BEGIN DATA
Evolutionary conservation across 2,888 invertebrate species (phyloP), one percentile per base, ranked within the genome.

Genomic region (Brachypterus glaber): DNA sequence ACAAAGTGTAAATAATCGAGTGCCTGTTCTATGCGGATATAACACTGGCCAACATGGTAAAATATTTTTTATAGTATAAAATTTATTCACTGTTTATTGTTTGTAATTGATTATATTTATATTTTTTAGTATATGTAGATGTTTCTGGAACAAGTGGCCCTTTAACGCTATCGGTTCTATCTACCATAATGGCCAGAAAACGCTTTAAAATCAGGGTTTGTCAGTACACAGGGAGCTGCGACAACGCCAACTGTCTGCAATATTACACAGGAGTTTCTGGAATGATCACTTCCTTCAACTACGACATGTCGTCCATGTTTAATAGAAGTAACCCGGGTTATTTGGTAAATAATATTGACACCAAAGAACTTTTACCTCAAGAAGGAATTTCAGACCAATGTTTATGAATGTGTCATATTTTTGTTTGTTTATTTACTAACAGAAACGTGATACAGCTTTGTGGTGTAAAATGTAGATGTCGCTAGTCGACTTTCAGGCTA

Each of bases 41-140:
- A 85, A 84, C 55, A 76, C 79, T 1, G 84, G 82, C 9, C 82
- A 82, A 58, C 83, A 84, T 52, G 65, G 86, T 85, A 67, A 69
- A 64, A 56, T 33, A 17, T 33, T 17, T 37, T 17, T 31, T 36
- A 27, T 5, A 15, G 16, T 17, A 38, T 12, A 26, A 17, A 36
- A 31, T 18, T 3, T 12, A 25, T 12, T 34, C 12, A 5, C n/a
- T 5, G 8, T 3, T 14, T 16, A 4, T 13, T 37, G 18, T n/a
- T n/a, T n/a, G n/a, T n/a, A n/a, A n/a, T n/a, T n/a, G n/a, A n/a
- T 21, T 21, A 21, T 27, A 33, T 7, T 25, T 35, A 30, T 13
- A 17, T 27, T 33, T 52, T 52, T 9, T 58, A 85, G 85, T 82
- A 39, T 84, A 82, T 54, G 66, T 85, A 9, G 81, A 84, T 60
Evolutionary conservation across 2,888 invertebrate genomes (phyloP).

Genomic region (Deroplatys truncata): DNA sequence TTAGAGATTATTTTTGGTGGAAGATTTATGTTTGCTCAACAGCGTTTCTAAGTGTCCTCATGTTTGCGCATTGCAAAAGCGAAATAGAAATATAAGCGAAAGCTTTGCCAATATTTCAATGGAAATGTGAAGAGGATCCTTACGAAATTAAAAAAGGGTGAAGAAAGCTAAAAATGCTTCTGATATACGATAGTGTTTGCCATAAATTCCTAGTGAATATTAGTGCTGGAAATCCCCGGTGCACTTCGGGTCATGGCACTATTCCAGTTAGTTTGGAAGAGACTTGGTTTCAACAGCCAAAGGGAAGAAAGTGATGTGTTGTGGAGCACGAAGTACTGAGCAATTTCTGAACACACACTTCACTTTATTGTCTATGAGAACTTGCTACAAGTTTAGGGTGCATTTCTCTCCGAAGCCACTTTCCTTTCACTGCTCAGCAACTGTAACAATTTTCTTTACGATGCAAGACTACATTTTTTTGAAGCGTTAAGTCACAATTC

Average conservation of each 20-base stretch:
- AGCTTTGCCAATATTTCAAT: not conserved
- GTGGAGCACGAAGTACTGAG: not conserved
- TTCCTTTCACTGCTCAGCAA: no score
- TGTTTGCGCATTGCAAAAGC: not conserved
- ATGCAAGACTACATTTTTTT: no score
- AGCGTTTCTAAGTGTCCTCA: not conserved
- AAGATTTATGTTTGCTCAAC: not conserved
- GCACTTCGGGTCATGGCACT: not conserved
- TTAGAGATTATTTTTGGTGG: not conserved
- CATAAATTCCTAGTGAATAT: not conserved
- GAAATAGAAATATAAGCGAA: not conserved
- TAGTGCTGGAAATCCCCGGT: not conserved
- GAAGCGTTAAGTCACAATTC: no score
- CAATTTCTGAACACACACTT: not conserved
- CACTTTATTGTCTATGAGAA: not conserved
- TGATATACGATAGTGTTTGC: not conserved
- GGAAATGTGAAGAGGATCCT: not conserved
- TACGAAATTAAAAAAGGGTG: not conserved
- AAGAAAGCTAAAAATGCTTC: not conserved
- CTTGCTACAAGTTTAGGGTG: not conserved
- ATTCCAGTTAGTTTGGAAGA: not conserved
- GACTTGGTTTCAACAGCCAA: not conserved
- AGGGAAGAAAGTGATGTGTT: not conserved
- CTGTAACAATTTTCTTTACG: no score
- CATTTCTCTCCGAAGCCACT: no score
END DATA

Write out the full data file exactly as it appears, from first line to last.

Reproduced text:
Evolutionary conservation across 2,888 invertebrate species (phyloP), one percentile per base, ranked within the genome.

Genomic region (Brachypterus glaber): DNA sequence ACAAAGTGTAAATAATCGAGTGCCTGTTCTATGCGGATATAACACTGGCCAACATGGTAAAATATTTTTTATAGTATAAAATTTATTCACTGTTTATTGTTTGTAATTGATTATATTTATATTTTTTAGTATATGTAGATGTTTCTGGAACAAGTGGCCCTTTAACGCTATCGGTTCTATCTACCATAATGGCCAGAAAACGCTTTAAAATCAGGGTTTGTCAGTACACAGGGAGCTGCGACAACGCCAACTGTCTGCAATATTACACAGGAGTTTCTGGAATGATCACTTCCTTCAACTACGACATGTCGTCCATGTTTAATAGAAGTAACCCGGGTTATTTGGTAAATAATATTGACACCAAAGAACTTTTACCTCAAGAAGGAATTTCAGACCAATGTTTATGAATGTGTCATATTTTTGTTTGTTTATTTACTAACAGAAACGTGATACAGCTTTGTGGTGTAAAATGTAGATGTCGCTAGTCGACTTTCAGGCTA

Each of bases 41-140:
- A 85, A 84, C 55, A 76, C 79, T 1, G 84, G 82, C 9, C 82
- A 82, A 58, C 83, A 84, T 52, G 65, G 86, T 85, A 67, A 69
- A 64, A 56, T 33, A 17, T 33, T 17, T 37, T 17, T 31, T 36
- A 27, T 5, A 15, G 16, T 17, A 38, T 12, A 26, A 17, A 36
- A 31, T 18, T 3, T 12, A 25, T 12, T 34, C 12, A 5, C n/a
- T 5, G 8, T 3, T 14, T 16, A 4, T 13, T 37, G 18, T n/a
- T n/a, T n/a, G n/a, T n/a, A n/a, A n/a, T n/a, T n/a, G n/a, A n/a
- T 21, T 21, A 21, T 27, A 33, T 7, T 25, T 35, A 30, T 13
- A 17, T 27, T 33, T 52, T 52, T 9, T 58, A 85, G 85, T 82
- A 39, T 84, A 82, T 54, G 66, T 85, A 9, G 81, A 84, T 60
Evolutionary conservation across 2,888 invertebrate genomes (phyloP).

Genomic region (Deroplatys truncata): DNA sequence TTAGAGATTATTTTTGGTGGAAGATTTATGTTTGCTCAACAGCGTTTCTAAGTGTCCTCATGTTTGCGCATTGCAAAAGCGAAATAGAAATATAAGCGAAAGCTTTGCCAATATTTCAATGGAAATGTGAAGAGGATCCTTACGAAATTAAAAAAGGGTGAAGAAAGCTAAAAATGCTTCTGATATACGATAGTGTTTGCCATAAATTCCTAGTGAATATTAGTGCTGGAAATCCCCGGTGCACTTCGGGTCATGGCACTATTCCAGTTAGTTTGGAAGAGACTTGGTTTCAACAGCCAAAGGGAAGAAAGTGATGTGTTGTGGAGCACGAAGTACTGAGCAATTTCTGAACACACACTTCACTTTATTGTCTATGAGAACTTGCTACAAGTTTAGGGTGCATTTCTCTCCGAAGCCACTTTCCTTTCACTGCTCAGCAACTGTAACAATTTTCTTTACGATGCAAGACTACATTTTTTTGAAGCGTTAAGTCACAATTC

Average conservation of each 20-base stretch:
- AGCTTTGCCAATATTTCAAT: not conserved
- GTGGAGCACGAAGTACTGAG: not conserved
- TTCCTTTCACTGCTCAGCAA: no score
- TGTTTGCGCATTGCAAAAGC: not conserved
- ATGCAAGACTACATTTTTTT: no score
- AGCGTTTCTAAGTGTCCTCA: not conserved
- AAGATTTATGTTTGCTCAAC: not conserved
- GCACTTCGGGTCATGGCACT: not conserved
- TTAGAGATTATTTTTGGTGG: not conserved
- CATAAATTCCTAGTGAATAT: not conserved
- GAAATAGAAATATAAGCGAA: not conserved
- TAGTGCTGGAAATCCCCGGT: not conserved
- GAAGCGTTAAGTCACAATTC: no score
- CAATTTCTGAACACACACTT: not conserved
- CACTTTATTGTCTATGAGAA: not conserved
- TGATATACGATAGTGTTTGC: not conserved
- GGAAATGTGAAGAGGATCCT: not conserved
- TACGAAATTAAAAAAGGGTG: not conserved
- AAGAAAGCTAAAAATGCTTC: not conserved
- CTTGCTACAAGTTTAGGGTG: not conserved
- ATTCCAGTTAGTTTGGAAGA: not conserved
- GACTTGGTTTCAACAGCCAA: not conserved
- AGGGAAGAAAGTGATGTGTT: not conserved
- CTGTAACAATTTTCTTTACG: no score
- CATTTCTCTCCGAAGCCACT: no score